OpenBSD Journal

DHCP server with 802.1x?

Contributed by jose on from the controlled-access dept.

Billy writes: "Does anyone know of a DHCP server with support for 802.1x auth, which runs under OpenBSD?"

(Comments are closed)

  1. By grey () on

    I'm unsure if there's much to be found regarding 802.1X outside of proprietary vendors such as MS (with XP or higher) Cisco and Enterasys. The pdf linked ( was found through a bit of googling, but its reference to dhcpd is minimal at best. I've had a chance to get a product demo from an enterasys engineer of some of their 802.1X management software, but it's all dependant on their hardware, as well as MS clients. While it seemed pretty interesting, especially for managing a windows oriented network, I haven't seen much else out there regarding 802.1X and would be curious to hear the result.

    Sorry that's not too helpful.

  2. By jose () on

    not sure if this will build on openbsd, but it could be a start:

    other links:

  3. By Jakob Schlyter () on

    dhcpd doesn't interact with 802.1x since 1x authentication is performed even before you get an IP address.

    what you need on the server side is usually a 1x-aware RADIUS server that talks to the switch/wifi-ap which performs the actual 1x authentication against the client (aka supplicant).

    1. By Gernot Schmied () on

      To be more precise you need a RADIUS Server that supports EAP (Extensible Authentication Protocol) which is true for most up-to-date open source RADIUS implementations such as FreeRADIUS. It is a chain supplicant--authenticator--AAA_Server and currently only works with RADIUS. The nice thing about open1x Xsupplicant is it can act as both a supplicant AND authenticator.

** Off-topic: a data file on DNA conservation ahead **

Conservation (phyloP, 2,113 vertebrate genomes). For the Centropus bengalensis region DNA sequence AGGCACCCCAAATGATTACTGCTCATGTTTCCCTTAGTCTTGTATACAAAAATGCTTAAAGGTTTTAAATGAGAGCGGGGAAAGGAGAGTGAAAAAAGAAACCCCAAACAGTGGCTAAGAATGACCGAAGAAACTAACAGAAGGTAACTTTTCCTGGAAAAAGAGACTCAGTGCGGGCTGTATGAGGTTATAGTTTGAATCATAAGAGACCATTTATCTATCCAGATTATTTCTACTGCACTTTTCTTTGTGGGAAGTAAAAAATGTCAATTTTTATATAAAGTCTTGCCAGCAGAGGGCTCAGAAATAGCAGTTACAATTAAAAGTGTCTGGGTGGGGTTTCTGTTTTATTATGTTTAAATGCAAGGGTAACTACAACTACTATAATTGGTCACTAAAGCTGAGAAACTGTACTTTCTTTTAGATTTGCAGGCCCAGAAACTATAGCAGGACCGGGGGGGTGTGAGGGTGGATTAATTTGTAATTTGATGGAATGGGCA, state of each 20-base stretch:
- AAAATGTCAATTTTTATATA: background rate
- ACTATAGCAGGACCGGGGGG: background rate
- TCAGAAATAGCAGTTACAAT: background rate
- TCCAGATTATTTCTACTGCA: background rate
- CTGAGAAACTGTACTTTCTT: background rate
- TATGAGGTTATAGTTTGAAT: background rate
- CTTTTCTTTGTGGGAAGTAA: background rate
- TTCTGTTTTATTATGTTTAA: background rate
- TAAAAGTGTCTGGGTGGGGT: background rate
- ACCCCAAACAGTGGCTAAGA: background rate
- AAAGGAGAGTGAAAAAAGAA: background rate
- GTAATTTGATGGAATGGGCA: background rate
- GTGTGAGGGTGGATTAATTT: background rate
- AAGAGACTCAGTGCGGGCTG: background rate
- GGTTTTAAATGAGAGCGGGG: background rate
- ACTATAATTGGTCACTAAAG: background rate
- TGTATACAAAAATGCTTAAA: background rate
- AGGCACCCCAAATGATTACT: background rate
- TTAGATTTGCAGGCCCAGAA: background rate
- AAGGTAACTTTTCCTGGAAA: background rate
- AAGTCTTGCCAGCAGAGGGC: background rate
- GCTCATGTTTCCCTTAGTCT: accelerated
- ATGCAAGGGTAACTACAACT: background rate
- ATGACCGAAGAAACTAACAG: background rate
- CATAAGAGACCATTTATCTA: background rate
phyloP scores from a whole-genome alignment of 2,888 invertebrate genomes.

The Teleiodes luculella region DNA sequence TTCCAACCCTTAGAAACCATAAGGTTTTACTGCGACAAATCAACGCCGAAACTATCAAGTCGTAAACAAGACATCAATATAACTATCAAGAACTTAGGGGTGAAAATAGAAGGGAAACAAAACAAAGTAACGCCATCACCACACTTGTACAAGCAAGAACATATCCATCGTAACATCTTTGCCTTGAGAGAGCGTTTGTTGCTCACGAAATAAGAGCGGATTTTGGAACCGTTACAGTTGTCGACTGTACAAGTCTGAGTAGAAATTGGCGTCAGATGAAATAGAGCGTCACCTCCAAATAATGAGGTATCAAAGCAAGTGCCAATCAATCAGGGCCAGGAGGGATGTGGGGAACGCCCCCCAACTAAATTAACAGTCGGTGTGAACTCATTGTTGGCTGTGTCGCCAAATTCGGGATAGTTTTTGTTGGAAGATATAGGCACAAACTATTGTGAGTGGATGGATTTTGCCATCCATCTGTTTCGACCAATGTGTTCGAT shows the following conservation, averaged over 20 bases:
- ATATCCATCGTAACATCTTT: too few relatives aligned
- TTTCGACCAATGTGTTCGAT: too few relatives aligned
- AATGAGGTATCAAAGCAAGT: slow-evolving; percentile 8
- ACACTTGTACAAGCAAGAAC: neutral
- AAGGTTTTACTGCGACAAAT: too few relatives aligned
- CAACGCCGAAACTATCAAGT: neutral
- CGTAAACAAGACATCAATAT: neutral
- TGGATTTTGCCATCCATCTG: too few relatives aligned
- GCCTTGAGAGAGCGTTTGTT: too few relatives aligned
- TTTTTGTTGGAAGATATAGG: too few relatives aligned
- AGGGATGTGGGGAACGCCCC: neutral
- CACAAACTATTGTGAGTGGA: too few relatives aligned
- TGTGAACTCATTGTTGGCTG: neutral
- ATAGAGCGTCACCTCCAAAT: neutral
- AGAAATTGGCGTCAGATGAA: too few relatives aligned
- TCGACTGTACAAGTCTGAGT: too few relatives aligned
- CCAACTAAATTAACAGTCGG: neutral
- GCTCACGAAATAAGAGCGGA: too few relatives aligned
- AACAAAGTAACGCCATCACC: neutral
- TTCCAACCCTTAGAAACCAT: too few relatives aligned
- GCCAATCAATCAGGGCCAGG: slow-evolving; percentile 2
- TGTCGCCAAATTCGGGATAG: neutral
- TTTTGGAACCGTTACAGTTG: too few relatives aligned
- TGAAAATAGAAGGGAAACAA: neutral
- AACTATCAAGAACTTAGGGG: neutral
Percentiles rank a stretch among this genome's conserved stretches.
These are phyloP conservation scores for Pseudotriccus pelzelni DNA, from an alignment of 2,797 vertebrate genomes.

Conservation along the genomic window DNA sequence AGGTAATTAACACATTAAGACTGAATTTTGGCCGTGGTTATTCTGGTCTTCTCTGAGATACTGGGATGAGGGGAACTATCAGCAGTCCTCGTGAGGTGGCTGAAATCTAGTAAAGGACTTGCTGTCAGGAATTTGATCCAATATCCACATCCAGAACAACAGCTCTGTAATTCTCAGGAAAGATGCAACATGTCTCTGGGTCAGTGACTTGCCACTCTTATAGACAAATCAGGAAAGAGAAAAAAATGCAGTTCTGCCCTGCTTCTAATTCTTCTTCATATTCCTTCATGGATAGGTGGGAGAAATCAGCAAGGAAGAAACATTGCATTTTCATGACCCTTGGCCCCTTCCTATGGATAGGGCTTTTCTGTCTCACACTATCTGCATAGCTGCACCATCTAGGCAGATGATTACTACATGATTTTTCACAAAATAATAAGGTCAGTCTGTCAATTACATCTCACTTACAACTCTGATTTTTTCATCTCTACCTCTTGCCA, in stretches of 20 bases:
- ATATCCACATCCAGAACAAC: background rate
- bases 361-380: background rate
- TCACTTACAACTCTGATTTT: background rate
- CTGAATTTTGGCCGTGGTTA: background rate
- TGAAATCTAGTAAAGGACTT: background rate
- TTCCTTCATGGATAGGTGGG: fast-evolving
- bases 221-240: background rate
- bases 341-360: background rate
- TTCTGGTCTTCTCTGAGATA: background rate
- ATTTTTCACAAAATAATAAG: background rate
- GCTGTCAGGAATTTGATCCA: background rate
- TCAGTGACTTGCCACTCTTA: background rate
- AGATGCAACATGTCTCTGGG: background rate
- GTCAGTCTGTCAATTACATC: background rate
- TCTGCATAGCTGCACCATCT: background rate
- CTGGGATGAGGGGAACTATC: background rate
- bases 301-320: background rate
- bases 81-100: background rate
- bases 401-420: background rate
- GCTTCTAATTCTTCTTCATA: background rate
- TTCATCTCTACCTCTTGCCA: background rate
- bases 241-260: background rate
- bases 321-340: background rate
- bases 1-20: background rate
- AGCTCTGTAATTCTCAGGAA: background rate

4. By Dom De Vitto () on

    802.1x is a protocol for authentication *prior* to the node getting access to the network layer.

    e.g. on ethernet, the switch can't prevent you transmitting, but it can tag the port as 'unauthenticated' and either not forwrd trafic to/from it until it's had a valid .1x frame, or put the segment into a specified VLAN.

    .1x is nothing to do with IP, and so nothing to do with DHCP.
    .1x is bearly anything to do with ethernet/wireless, as it's designed to (try) to prevent the device using the media before authentication.


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